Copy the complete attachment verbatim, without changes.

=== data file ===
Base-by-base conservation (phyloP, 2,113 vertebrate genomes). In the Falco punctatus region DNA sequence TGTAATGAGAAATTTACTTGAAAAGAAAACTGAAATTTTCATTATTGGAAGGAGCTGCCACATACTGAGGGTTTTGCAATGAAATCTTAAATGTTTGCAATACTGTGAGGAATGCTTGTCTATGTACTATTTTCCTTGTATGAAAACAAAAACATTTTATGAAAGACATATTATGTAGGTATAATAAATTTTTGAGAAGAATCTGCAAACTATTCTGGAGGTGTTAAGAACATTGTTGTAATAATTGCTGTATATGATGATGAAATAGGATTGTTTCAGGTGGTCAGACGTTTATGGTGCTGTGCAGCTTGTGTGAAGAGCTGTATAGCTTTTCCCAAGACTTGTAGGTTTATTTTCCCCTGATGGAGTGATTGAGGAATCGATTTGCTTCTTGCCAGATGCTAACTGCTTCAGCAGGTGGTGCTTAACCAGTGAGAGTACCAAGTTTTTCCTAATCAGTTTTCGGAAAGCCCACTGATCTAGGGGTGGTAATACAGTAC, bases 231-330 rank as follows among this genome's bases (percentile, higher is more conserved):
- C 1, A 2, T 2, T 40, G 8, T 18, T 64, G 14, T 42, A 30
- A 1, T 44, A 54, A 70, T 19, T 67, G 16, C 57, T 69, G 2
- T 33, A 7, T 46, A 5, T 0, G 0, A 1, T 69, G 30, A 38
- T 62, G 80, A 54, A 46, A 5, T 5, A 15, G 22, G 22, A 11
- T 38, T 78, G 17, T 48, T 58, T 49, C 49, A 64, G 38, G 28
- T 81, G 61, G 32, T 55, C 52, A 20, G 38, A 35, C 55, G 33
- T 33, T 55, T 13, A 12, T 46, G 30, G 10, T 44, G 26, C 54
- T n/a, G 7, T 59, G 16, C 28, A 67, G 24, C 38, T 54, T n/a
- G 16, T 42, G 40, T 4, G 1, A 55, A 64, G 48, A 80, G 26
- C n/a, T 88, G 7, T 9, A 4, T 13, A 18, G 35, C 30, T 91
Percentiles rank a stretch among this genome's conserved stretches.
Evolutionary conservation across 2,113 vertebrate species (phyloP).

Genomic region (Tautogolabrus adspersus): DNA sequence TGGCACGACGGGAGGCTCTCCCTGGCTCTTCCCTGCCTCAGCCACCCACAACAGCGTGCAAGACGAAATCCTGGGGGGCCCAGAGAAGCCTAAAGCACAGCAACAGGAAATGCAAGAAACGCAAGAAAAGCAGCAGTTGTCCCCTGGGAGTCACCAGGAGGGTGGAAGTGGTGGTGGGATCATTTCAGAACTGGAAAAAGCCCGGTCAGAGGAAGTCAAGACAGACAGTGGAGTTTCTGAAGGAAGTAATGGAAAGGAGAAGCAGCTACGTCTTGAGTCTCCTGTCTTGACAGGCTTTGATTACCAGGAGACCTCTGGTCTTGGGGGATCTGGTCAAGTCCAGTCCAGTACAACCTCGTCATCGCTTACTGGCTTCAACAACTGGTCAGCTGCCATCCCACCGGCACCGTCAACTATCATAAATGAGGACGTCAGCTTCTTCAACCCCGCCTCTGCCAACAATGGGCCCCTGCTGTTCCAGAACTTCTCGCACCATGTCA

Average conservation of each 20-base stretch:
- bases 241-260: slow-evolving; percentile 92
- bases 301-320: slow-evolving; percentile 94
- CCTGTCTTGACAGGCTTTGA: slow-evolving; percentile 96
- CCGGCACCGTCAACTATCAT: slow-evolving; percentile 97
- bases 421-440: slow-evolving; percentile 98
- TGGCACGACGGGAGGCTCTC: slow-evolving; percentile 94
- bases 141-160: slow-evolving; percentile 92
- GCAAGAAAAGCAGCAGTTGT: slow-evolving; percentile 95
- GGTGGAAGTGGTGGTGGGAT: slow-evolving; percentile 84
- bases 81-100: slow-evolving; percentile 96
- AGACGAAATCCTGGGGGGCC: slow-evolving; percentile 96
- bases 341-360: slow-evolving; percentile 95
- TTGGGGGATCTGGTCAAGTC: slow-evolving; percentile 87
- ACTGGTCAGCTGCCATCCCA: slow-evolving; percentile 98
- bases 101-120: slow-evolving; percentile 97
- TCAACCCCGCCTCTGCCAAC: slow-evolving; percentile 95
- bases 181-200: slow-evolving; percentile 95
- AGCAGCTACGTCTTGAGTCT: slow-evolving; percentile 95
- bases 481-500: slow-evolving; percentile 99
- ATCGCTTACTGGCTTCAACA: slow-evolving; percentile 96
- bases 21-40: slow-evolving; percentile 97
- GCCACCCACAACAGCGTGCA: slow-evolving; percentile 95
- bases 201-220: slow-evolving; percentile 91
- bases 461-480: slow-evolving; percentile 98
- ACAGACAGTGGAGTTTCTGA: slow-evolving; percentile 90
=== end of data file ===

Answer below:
Base-by-base conservation (phyloP, 2,113 vertebrate genomes). In the Falco punctatus region DNA sequence TGTAATGAGAAATTTACTTGAAAAGAAAACTGAAATTTTCATTATTGGAAGGAGCTGCCACATACTGAGGGTTTTGCAATGAAATCTTAAATGTTTGCAATACTGTGAGGAATGCTTGTCTATGTACTATTTTCCTTGTATGAAAACAAAAACATTTTATGAAAGACATATTATGTAGGTATAATAAATTTTTGAGAAGAATCTGCAAACTATTCTGGAGGTGTTAAGAACATTGTTGTAATAATTGCTGTATATGATGATGAAATAGGATTGTTTCAGGTGGTCAGACGTTTATGGTGCTGTGCAGCTTGTGTGAAGAGCTGTATAGCTTTTCCCAAGACTTGTAGGTTTATTTTCCCCTGATGGAGTGATTGAGGAATCGATTTGCTTCTTGCCAGATGCTAACTGCTTCAGCAGGTGGTGCTTAACCAGTGAGAGTACCAAGTTTTTCCTAATCAGTTTTCGGAAAGCCCACTGATCTAGGGGTGGTAATACAGTAC, bases 231-330 rank as follows among this genome's bases (percentile, higher is more conserved):
- C 1, A 2, T 2, T 40, G 8, T 18, T 64, G 14, T 42, A 30
- A 1, T 44, A 54, A 70, T 19, T 67, G 16, C 57, T 69, G 2
- T 33, A 7, T 46, A 5, T 0, G 0, A 1, T 69, G 30, A 38
- T 62, G 80, A 54, A 46, A 5, T 5, A 15, G 22, G 22, A 11
- T 38, T 78, G 17, T 48, T 58, T 49, C 49, A 64, G 38, G 28
- T 81, G 61, G 32, T 55, C 52, A 20, G 38, A 35, C 55, G 33
- T 33, T 55, T 13, A 12, T 46, G 30, G 10, T 44, G 26, C 54
- T n/a, G 7, T 59, G 16, C 28, A 67, G 24, C 38, T 54, T n/a
- G 16, T 42, G 40, T 4, G 1, A 55, A 64, G 48, A 80, G 26
- C n/a, T 88, G 7, T 9, A 4, T 13, A 18, G 35, C 30, T 91
Percentiles rank a stretch among this genome's conserved stretches.
Evolutionary conservation across 2,113 vertebrate species (phyloP).

Genomic region (Tautogolabrus adspersus): DNA sequence TGGCACGACGGGAGGCTCTCCCTGGCTCTTCCCTGCCTCAGCCACCCACAACAGCGTGCAAGACGAAATCCTGGGGGGCCCAGAGAAGCCTAAAGCACAGCAACAGGAAATGCAAGAAACGCAAGAAAAGCAGCAGTTGTCCCCTGGGAGTCACCAGGAGGGTGGAAGTGGTGGTGGGATCATTTCAGAACTGGAAAAAGCCCGGTCAGAGGAAGTCAAGACAGACAGTGGAGTTTCTGAAGGAAGTAATGGAAAGGAGAAGCAGCTACGTCTTGAGTCTCCTGTCTTGACAGGCTTTGATTACCAGGAGACCTCTGGTCTTGGGGGATCTGGTCAAGTCCAGTCCAGTACAACCTCGTCATCGCTTACTGGCTTCAACAACTGGTCAGCTGCCATCCCACCGGCACCGTCAACTATCATAAATGAGGACGTCAGCTTCTTCAACCCCGCCTCTGCCAACAATGGGCCCCTGCTGTTCCAGAACTTCTCGCACCATGTCA

Average conservation of each 20-base stretch:
- bases 241-260: slow-evolving; percentile 92
- bases 301-320: slow-evolving; percentile 94
- CCTGTCTTGACAGGCTTTGA: slow-evolving; percentile 96
- CCGGCACCGTCAACTATCAT: slow-evolving; percentile 97
- bases 421-440: slow-evolving; percentile 98
- TGGCACGACGGGAGGCTCTC: slow-evolving; percentile 94
- bases 141-160: slow-evolving; percentile 92
- GCAAGAAAAGCAGCAGTTGT: slow-evolving; percentile 95
- GGTGGAAGTGGTGGTGGGAT: slow-evolving; percentile 84
- bases 81-100: slow-evolving; percentile 96
- AGACGAAATCCTGGGGGGCC: slow-evolving; percentile 96
- bases 341-360: slow-evolving; percentile 95
- TTGGGGGATCTGGTCAAGTC: slow-evolving; percentile 87
- ACTGGTCAGCTGCCATCCCA: slow-evolving; percentile 98
- bases 101-120: slow-evolving; percentile 97
- TCAACCCCGCCTCTGCCAAC: slow-evolving; percentile 95
- bases 181-200: slow-evolving; percentile 95
- AGCAGCTACGTCTTGAGTCT: slow-evolving; percentile 95
- bases 481-500: slow-evolving; percentile 99
- ATCGCTTACTGGCTTCAACA: slow-evolving; percentile 96
- bases 21-40: slow-evolving; percentile 97
- GCCACCCACAACAGCGTGCA: slow-evolving; percentile 95
- bases 201-220: slow-evolving; percentile 91
- bases 461-480: slow-evolving; percentile 98
- ACAGACAGTGGAGTTTCTGA: slow-evolving; percentile 90